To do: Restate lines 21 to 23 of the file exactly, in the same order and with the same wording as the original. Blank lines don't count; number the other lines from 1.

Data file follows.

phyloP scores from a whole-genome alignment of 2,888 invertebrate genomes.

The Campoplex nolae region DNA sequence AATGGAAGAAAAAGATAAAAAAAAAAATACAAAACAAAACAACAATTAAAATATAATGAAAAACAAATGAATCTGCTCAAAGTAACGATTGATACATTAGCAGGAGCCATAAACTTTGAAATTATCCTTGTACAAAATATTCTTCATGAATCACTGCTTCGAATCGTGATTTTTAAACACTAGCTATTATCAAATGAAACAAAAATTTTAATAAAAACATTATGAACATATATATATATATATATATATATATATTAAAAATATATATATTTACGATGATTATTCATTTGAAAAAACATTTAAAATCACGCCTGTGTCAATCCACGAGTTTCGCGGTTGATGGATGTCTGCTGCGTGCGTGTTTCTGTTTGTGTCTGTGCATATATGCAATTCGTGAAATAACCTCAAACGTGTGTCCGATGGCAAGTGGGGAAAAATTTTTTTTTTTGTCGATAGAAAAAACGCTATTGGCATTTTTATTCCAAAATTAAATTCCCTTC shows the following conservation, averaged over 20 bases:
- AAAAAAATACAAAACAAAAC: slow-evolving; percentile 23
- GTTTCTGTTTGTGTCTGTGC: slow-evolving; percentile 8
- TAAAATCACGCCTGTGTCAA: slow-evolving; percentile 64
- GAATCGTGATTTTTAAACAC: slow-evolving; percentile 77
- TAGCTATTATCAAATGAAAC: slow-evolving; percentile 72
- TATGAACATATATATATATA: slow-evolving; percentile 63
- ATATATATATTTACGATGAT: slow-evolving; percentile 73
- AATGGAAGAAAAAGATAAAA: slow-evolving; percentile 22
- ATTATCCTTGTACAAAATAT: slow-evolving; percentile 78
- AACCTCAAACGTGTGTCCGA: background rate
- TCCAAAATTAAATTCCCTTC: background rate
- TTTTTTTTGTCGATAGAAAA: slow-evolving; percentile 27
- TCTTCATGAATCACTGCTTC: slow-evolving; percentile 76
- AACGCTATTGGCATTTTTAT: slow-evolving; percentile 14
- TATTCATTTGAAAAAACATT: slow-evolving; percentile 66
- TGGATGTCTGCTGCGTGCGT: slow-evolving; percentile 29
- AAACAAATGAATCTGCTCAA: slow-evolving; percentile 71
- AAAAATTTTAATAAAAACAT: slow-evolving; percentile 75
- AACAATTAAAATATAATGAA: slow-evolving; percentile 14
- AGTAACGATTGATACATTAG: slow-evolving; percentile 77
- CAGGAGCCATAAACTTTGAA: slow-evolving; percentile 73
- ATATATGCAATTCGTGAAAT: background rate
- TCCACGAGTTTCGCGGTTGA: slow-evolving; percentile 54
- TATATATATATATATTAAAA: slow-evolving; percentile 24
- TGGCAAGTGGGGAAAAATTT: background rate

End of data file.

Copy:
- AACAATTAAAATATAATGAA: slow-evolving; percentile 14
- AGTAACGATTGATACATTAG: slow-evolving; percentile 77
- CAGGAGCCATAAACTTTGAA: slow-evolving; percentile 73